All four band members have solo careers and side projects – all of which are on the back burner at the present time.

“Right now, it’s all Alter Bridge –all the time,” said Kennedy. “At least for this year.”

Video link for Alter Bridge — https://youtu.be/xOZaoiPg8Xk.

The show at The Met, which also features Skillet and Dirty Honey, will start at 7 p.m. Tickets are $25 and $35.

Leslie Stevens

LA-based singer-songwriter Leslie Stevens just released a new album titled “Sinner” via Thirty Tigers on August 23. Now, she is touring in support of her latest disc and will visit Philly on September 25 for a show at the World Café Live (3025 Walnut Street, Philadelphia, 215-222-1400, www.worldcafelive.com).

The album’s title has a universal vibe. At some point and to some degree, everyone is a sinner – except maybe Mike Pence.

“Sinner – it’s a word that is really complicated,” said Stevens, during a recent phone interview from her parents’ home in St. Louis, Missouri.

“It’s a word people don’t like. It’s a harsh, judgmental word. It’s also a fun word between friends.

“I came across a moment in my life when I had to make a difficult decision – and I felt like a sinner.”

The album was produced by Jonathan Wilson (Dawes, Roger Waters, Father John Misty) who also played a variety of instruments during the sessions including guitars, bass, drums, percussion and mellotron. Other top-flight musicians on the record were drummer James Gadson (Bill Withers, Paul McCartney, B.B. King, Marvin Gaye), bassist Jake Blanton (the Killers), pianist Keefus Ciancia (Elton John, T Bone Burnett), organist Nate Walcott (Red Hot Chili Peppers, Bright Eyes) and vocalist Jenny O.

Fortunately, Stevens doesn’t preach or get judgmental on her “Sinner” album.

“I like to let people interpret my songs,” said Stevens. “There is a need for songs and music. It’s a way for us to see what we’re all about.”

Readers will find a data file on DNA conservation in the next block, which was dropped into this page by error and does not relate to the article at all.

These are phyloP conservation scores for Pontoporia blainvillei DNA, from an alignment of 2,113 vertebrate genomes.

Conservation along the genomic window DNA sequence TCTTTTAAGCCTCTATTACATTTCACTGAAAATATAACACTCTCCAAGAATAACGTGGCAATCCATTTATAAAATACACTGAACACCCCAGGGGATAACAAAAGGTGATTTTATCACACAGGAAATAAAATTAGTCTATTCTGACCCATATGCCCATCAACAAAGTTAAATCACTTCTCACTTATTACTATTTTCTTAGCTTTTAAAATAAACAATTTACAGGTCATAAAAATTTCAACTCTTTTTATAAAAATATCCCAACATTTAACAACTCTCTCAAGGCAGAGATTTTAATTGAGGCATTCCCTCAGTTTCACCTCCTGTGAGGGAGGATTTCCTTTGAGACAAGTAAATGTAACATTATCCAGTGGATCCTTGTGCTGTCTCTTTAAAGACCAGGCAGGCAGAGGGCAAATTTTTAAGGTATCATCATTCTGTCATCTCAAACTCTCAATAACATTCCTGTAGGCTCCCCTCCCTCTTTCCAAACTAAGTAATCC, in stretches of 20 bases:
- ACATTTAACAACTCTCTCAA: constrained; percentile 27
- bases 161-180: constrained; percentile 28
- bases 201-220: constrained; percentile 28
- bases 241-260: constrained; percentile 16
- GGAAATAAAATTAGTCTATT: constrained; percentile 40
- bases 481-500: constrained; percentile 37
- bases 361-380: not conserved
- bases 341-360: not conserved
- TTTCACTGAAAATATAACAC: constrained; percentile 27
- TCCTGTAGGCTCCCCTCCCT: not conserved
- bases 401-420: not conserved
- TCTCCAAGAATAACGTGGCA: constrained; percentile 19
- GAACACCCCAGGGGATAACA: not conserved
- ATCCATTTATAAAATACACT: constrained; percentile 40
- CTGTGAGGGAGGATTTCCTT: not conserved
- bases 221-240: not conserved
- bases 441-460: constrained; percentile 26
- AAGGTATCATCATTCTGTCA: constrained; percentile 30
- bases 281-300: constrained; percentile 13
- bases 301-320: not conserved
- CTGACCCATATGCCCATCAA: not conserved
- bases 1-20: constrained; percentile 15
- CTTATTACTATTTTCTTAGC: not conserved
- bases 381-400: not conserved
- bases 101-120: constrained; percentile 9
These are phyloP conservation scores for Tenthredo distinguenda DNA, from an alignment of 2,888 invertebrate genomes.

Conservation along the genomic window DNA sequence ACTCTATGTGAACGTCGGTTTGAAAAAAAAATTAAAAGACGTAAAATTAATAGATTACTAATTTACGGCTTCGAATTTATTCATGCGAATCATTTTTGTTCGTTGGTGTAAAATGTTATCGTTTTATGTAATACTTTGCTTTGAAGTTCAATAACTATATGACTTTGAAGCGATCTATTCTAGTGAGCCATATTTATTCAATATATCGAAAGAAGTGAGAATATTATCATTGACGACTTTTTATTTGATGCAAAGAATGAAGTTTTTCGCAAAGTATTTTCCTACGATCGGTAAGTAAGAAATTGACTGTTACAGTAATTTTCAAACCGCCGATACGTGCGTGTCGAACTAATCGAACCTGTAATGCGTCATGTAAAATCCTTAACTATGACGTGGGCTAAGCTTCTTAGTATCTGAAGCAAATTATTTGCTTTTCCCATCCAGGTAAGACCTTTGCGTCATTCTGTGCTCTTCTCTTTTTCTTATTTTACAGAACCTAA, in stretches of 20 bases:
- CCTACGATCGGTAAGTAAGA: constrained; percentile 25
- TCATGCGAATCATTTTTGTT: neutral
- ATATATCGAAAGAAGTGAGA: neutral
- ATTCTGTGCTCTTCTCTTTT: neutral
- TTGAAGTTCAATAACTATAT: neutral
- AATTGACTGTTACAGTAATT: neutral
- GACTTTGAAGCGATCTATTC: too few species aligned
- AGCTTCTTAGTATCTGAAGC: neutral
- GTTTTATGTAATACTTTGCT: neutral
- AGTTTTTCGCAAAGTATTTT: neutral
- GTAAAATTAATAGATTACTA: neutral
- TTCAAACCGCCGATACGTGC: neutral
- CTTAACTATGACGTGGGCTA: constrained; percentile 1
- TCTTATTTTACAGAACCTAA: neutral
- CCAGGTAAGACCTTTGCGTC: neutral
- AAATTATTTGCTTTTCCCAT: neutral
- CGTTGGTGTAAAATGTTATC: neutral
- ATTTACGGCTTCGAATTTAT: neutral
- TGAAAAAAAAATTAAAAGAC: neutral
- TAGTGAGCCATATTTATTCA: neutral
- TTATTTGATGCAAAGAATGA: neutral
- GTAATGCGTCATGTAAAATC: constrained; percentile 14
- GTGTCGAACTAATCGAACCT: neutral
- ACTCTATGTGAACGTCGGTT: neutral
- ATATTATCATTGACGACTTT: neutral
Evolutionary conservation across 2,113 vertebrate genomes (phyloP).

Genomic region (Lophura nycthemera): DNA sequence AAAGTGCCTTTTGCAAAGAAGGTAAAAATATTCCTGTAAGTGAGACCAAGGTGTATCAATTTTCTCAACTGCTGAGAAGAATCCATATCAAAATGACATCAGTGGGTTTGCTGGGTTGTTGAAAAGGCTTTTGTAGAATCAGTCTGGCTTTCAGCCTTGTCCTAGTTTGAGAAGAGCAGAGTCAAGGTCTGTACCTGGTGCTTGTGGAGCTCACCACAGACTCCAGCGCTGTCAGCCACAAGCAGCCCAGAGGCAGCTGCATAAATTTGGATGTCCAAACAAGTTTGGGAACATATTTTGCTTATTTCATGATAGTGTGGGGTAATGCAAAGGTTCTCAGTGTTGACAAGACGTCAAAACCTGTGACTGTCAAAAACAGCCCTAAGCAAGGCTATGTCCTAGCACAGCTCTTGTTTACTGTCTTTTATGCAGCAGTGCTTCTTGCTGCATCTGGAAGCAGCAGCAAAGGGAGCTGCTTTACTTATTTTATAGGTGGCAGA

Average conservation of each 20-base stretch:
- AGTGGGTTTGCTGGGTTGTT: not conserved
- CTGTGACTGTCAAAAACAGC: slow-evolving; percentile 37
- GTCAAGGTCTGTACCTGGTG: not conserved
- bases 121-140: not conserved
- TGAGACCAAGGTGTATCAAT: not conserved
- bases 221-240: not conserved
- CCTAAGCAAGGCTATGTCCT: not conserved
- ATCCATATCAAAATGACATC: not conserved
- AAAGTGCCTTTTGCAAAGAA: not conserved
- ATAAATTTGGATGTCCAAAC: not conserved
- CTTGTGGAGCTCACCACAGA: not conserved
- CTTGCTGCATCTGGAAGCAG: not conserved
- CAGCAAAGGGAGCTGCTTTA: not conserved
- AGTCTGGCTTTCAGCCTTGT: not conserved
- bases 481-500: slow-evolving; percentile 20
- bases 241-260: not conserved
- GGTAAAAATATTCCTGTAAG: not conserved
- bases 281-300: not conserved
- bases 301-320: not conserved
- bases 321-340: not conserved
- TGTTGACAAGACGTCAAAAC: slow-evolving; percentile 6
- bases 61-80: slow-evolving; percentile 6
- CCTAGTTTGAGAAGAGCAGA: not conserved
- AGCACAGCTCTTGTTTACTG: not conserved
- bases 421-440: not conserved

According to Stevens, “I have always written songs to help me heal and to help me cry and laugh. Many people don’t like tears. They are afraid of pain. They want to walk away. When after I play someone says, ‘You are the most vulnerable,’ I consider it the biggest compliment. Still, it means cracking my heart open like an egg at every show.”

Stevens has been penning songs since she was young.

“Music has been a tool of self-expression since I was little,” said Stevens. “I used to practice piano by a big window with birds conking their heads.

“I grew up in St. Louis and was influenced by Uncle Tupelo which was some real honest music. That aspect of what they were doing was something that I love. I also listened to country radio. I love that 90s era country radio. Those songs were tight.”

“Sinner” is Stevens’ third full-length album. Her debut LP was “The Donkey” and her sophomore album was “Roomful of Smoke.”

All three albums are showcases for her voice – a voice that makes country singers green with envy. Her voice has made her an in-demand singer who has recorded and toured with artists such as Joe Walsh, Jackson Browne, Florence + the Machine, Jim James, Father John Misty, and John Fogerty.

“Singing has always been an occupational hazard,” said Stevens. “I’ve grown so much as a singer it’s scary.”
Video link for Leslie Stevens – https://youtu.be/5w7vC0nMg4Y.

The show at the World Café Live, which has Brianna Nelson as the opener, will start at 8 p.m. Tickets are $10.

The show at The Met, which also features Skillet and Dirty Honey, will start at 7 p.m. Tickets are $25 and $35.

Royal Teeth

Royal Teeth, which is opening for Rocket Summer at the Foundry at Fillmore Philadelphia (1100 Canal Street, Philadelphia, 215-309-0150, www.thefillmorephilly.com) on September 25, is an indie-rock band from Louisiana with an interesting timetable in its career history.